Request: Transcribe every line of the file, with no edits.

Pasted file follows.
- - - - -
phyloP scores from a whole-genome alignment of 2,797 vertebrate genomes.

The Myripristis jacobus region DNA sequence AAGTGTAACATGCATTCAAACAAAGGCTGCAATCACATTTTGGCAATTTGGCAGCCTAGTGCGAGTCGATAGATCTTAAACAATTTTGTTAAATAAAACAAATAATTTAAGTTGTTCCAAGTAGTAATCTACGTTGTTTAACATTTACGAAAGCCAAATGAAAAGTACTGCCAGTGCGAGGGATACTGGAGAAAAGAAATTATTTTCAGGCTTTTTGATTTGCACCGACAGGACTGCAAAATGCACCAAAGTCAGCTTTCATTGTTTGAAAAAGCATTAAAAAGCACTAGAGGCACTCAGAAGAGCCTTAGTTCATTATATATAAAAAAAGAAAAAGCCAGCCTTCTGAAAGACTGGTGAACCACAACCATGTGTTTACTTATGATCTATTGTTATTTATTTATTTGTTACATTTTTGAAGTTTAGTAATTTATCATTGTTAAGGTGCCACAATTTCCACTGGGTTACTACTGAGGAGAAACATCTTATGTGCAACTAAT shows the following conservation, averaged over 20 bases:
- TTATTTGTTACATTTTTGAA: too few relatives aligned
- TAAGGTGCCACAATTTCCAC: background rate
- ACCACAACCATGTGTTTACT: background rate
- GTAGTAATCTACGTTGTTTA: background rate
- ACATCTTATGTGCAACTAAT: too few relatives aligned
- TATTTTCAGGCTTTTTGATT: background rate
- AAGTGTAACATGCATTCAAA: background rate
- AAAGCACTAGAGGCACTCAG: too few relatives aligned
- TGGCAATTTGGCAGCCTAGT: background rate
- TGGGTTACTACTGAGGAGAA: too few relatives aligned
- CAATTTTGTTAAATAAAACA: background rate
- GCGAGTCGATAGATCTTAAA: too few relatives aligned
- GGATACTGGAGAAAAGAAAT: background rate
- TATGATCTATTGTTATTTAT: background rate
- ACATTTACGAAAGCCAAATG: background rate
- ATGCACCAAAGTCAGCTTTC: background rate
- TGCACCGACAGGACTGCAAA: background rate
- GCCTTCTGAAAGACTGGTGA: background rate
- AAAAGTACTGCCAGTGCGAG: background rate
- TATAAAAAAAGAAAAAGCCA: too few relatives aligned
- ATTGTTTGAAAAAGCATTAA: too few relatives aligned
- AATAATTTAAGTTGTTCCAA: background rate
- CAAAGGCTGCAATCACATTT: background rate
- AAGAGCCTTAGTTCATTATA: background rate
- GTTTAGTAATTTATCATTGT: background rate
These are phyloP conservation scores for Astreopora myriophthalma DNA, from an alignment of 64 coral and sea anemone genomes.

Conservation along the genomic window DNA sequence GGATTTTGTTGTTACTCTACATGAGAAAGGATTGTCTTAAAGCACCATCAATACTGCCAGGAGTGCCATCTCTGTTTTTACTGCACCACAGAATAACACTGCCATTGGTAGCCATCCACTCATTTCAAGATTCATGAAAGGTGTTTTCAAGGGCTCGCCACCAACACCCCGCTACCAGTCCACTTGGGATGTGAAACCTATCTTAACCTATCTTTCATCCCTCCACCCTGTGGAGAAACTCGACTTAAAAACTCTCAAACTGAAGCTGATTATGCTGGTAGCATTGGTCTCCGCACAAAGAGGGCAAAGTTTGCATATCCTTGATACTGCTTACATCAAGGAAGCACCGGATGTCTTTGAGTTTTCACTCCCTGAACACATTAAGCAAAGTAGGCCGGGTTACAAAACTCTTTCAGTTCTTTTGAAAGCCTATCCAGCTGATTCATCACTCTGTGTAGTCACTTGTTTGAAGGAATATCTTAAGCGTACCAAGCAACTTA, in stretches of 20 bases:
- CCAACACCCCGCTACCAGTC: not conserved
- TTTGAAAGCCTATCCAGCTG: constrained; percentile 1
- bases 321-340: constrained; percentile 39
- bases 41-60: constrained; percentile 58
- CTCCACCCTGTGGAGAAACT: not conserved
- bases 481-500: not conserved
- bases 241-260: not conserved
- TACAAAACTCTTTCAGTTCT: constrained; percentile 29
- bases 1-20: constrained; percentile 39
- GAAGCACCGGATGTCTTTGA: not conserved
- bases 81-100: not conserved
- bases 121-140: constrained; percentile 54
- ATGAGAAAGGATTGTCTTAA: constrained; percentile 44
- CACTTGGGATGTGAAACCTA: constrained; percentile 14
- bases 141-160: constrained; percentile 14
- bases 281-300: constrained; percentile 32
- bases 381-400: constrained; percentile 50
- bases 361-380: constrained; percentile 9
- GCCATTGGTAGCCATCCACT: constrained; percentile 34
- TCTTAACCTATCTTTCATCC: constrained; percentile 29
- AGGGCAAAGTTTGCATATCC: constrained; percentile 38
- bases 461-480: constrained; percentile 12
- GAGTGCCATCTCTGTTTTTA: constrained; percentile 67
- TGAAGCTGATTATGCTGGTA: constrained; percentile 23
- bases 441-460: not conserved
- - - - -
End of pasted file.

phyloP scores from a whole-genome alignment of 2,797 vertebrate genomes.

The Myripristis jacobus region DNA sequence AAGTGTAACATGCATTCAAACAAAGGCTGCAATCACATTTTGGCAATTTGGCAGCCTAGTGCGAGTCGATAGATCTTAAACAATTTTGTTAAATAAAACAAATAATTTAAGTTGTTCCAAGTAGTAATCTACGTTGTTTAACATTTACGAAAGCCAAATGAAAAGTACTGCCAGTGCGAGGGATACTGGAGAAAAGAAATTATTTTCAGGCTTTTTGATTTGCACCGACAGGACTGCAAAATGCACCAAAGTCAGCTTTCATTGTTTGAAAAAGCATTAAAAAGCACTAGAGGCACTCAGAAGAGCCTTAGTTCATTATATATAAAAAAAGAAAAAGCCAGCCTTCTGAAAGACTGGTGAACCACAACCATGTGTTTACTTATGATCTATTGTTATTTATTTATTTGTTACATTTTTGAAGTTTAGTAATTTATCATTGTTAAGGTGCCACAATTTCCACTGGGTTACTACTGAGGAGAAACATCTTATGTGCAACTAAT shows the following conservation, averaged over 20 bases:
- TTATTTGTTACATTTTTGAA: too few relatives aligned
- TAAGGTGCCACAATTTCCAC: background rate
- ACCACAACCATGTGTTTACT: background rate
- GTAGTAATCTACGTTGTTTA: background rate
- ACATCTTATGTGCAACTAAT: too few relatives aligned
- TATTTTCAGGCTTTTTGATT: background rate
- AAGTGTAACATGCATTCAAA: background rate
- AAAGCACTAGAGGCACTCAG: too few relatives aligned
- TGGCAATTTGGCAGCCTAGT: background rate
- TGGGTTACTACTGAGGAGAA: too few relatives aligned
- CAATTTTGTTAAATAAAACA: background rate
- GCGAGTCGATAGATCTTAAA: too few relatives aligned
- GGATACTGGAGAAAAGAAAT: background rate
- TATGATCTATTGTTATTTAT: background rate
- ACATTTACGAAAGCCAAATG: background rate
- ATGCACCAAAGTCAGCTTTC: background rate
- TGCACCGACAGGACTGCAAA: background rate
- GCCTTCTGAAAGACTGGTGA: background rate
- AAAAGTACTGCCAGTGCGAG: background rate
- TATAAAAAAAGAAAAAGCCA: too few relatives aligned
- ATTGTTTGAAAAAGCATTAA: too few relatives aligned
- AATAATTTAAGTTGTTCCAA: background rate
- CAAAGGCTGCAATCACATTT: background rate
- AAGAGCCTTAGTTCATTATA: background rate
- GTTTAGTAATTTATCATTGT: background rate
These are phyloP conservation scores for Astreopora myriophthalma DNA, from an alignment of 64 coral and sea anemone genomes.

Conservation along the genomic window DNA sequence GGATTTTGTTGTTACTCTACATGAGAAAGGATTGTCTTAAAGCACCATCAATACTGCCAGGAGTGCCATCTCTGTTTTTACTGCACCACAGAATAACACTGCCATTGGTAGCCATCCACTCATTTCAAGATTCATGAAAGGTGTTTTCAAGGGCTCGCCACCAACACCCCGCTACCAGTCCACTTGGGATGTGAAACCTATCTTAACCTATCTTTCATCCCTCCACCCTGTGGAGAAACTCGACTTAAAAACTCTCAAACTGAAGCTGATTATGCTGGTAGCATTGGTCTCCGCACAAAGAGGGCAAAGTTTGCATATCCTTGATACTGCTTACATCAAGGAAGCACCGGATGTCTTTGAGTTTTCACTCCCTGAACACATTAAGCAAAGTAGGCCGGGTTACAAAACTCTTTCAGTTCTTTTGAAAGCCTATCCAGCTGATTCATCACTCTGTGTAGTCACTTGTTTGAAGGAATATCTTAAGCGTACCAAGCAACTTA, in stretches of 20 bases:
- CCAACACCCCGCTACCAGTC: not conserved
- TTTGAAAGCCTATCCAGCTG: constrained; percentile 1
- bases 321-340: constrained; percentile 39
- bases 41-60: constrained; percentile 58
- CTCCACCCTGTGGAGAAACT: not conserved
- bases 481-500: not conserved
- bases 241-260: not conserved
- TACAAAACTCTTTCAGTTCT: constrained; percentile 29
- bases 1-20: constrained; percentile 39
- GAAGCACCGGATGTCTTTGA: not conserved
- bases 81-100: not conserved
- bases 121-140: constrained; percentile 54
- ATGAGAAAGGATTGTCTTAA: constrained; percentile 44
- CACTTGGGATGTGAAACCTA: constrained; percentile 14
- bases 141-160: constrained; percentile 14
- bases 281-300: constrained; percentile 32
- bases 381-400: constrained; percentile 50
- bases 361-380: constrained; percentile 9
- GCCATTGGTAGCCATCCACT: constrained; percentile 34
- TCTTAACCTATCTTTCATCC: constrained; percentile 29
- AGGGCAAAGTTTGCATATCC: constrained; percentile 38
- bases 461-480: constrained; percentile 12
- GAGTGCCATCTCTGTTTTTA: constrained; percentile 67
- TGAAGCTGATTATGCTGGTA: constrained; percentile 23
- bases 441-460: not conserved